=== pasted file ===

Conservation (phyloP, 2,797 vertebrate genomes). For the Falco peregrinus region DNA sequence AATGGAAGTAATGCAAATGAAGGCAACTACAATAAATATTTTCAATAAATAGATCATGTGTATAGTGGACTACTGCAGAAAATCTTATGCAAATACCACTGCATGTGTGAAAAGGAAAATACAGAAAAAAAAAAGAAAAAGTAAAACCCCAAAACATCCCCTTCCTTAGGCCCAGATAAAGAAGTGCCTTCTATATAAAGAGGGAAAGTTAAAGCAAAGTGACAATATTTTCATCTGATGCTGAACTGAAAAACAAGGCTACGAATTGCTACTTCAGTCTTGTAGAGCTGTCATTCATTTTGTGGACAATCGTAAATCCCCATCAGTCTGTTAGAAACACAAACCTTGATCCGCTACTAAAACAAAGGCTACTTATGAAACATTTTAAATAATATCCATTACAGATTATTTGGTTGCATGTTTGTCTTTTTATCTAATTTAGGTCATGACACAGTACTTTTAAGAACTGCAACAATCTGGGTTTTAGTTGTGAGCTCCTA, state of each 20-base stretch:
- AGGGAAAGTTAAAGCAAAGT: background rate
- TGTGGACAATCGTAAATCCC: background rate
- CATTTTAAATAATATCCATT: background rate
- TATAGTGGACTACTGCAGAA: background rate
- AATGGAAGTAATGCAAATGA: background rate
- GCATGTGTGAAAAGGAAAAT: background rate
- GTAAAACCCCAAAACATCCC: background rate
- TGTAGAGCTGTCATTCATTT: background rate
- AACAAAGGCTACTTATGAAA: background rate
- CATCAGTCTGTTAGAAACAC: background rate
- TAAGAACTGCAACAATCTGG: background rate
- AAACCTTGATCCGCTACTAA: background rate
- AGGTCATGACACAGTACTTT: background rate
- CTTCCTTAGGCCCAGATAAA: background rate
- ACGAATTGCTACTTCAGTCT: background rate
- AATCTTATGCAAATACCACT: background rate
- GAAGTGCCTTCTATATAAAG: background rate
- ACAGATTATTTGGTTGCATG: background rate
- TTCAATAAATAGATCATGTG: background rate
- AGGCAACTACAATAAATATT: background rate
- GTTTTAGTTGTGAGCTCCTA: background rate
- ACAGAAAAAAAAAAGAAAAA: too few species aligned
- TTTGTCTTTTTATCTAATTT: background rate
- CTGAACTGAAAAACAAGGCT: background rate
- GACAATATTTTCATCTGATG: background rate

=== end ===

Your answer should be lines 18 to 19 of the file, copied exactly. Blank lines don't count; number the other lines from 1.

- GAAGTGCCTTCTATATAAAG: background rate
- ACAGATTATTTGGTTGCATG: background rate